Kernel timeouts

QNX Neutrino lets you have a timeout associated with all kernel blocking states. We talked about the blocking states in the Processes and Threads chapter, in the section “Kernel states.” Most often, you'll want to use this with message passing; a client will send a message to a server, but the client won't want to wait “forever” for the server to respond. In that case, a kernel timeout is suitable. Kernel timeouts are also useful with the pthread_join() function. You might want to wait for a thread to finish, but you might not want to wait too long.

Here's the definition for the TimerTimeout() function call, which is the kernel function responsible for kernel timeouts:

#include <sys/neutrino.h>

TimerTimeout (clockid_t id,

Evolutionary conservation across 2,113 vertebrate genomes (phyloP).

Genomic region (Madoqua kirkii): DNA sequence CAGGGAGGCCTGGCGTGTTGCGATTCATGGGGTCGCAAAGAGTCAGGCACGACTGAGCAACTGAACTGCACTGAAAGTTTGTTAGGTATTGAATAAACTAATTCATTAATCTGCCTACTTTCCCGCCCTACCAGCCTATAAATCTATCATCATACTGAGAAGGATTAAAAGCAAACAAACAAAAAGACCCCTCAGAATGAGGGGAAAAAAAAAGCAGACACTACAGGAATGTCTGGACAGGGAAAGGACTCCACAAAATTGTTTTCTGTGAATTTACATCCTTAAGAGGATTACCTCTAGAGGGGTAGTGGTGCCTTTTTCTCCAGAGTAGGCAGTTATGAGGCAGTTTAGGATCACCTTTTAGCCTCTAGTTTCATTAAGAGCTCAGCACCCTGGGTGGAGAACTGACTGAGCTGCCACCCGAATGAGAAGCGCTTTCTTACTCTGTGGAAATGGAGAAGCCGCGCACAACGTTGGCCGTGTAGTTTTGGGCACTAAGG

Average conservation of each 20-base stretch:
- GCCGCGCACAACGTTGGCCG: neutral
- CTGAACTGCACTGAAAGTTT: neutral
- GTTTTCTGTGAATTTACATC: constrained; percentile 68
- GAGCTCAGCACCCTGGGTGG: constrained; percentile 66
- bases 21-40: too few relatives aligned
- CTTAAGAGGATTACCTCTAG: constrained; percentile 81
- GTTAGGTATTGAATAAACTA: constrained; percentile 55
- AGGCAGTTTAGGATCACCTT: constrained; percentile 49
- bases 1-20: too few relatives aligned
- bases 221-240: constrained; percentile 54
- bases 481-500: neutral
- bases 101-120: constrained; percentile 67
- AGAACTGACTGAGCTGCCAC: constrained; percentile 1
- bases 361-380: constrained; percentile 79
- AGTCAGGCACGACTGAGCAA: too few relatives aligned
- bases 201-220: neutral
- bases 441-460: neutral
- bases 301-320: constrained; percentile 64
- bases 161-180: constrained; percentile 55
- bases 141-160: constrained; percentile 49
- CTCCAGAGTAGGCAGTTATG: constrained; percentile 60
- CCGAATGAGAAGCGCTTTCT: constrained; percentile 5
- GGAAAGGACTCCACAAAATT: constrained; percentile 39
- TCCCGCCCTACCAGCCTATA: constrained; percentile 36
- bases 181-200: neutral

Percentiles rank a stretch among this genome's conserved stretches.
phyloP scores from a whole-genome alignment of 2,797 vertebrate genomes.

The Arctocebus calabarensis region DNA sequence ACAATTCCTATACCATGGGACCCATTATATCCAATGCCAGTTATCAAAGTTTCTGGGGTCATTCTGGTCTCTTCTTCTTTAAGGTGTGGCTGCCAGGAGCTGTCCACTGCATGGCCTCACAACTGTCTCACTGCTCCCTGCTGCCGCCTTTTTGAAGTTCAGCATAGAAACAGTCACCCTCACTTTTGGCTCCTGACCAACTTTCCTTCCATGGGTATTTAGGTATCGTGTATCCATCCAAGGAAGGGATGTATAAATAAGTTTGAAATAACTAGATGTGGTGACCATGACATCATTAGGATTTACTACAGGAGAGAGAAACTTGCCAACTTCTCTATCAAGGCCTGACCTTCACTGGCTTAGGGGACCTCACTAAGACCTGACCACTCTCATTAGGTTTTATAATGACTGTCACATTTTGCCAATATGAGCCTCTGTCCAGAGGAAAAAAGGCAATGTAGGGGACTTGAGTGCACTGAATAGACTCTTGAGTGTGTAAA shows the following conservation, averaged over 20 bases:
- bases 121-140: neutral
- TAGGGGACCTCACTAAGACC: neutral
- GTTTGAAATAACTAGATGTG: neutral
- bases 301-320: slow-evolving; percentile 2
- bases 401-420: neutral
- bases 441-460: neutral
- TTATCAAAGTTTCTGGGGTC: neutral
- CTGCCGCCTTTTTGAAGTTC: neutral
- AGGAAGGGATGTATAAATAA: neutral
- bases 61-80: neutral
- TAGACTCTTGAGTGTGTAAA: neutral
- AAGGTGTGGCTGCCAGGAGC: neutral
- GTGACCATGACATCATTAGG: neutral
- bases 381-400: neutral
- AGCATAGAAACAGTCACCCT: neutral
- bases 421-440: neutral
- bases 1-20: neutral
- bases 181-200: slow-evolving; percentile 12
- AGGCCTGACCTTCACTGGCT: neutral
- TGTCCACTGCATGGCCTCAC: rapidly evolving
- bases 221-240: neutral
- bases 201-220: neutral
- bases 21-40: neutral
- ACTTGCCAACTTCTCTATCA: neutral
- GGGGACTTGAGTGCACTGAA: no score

int flags,
              const struct sigevent *notify,
              const uint64_t *ntime,
              uint64_t *otime);

This says that TimerTimeout() returns an integer (a pass/fail indication, with -1 meaning the call failed and set errno, and zero indicating success). The time source (CLOCK_REALTIME, etc.) is passed in id, and the flags parameter gives the relevant kernel state or states. The notify should always be a notification event of type SIGEV_UNBLOCK, and the ntime is the relative time when the kernel call should timeout. The otime parameter indicates the previous value of the timeout—it's not used in the vast majority of cases (you can pass NULL).

Note: It's important to note that the timeout is armed by TimerTimeout(), and activated on entry into one of the kernel states specified by flags. It is cleared upon return from any kernel call. This means that you must re-arm the timeout before each and every kernel call that you want to be timeout-aware. You don't have to clear the timeout after the kernel call; this is done automagically.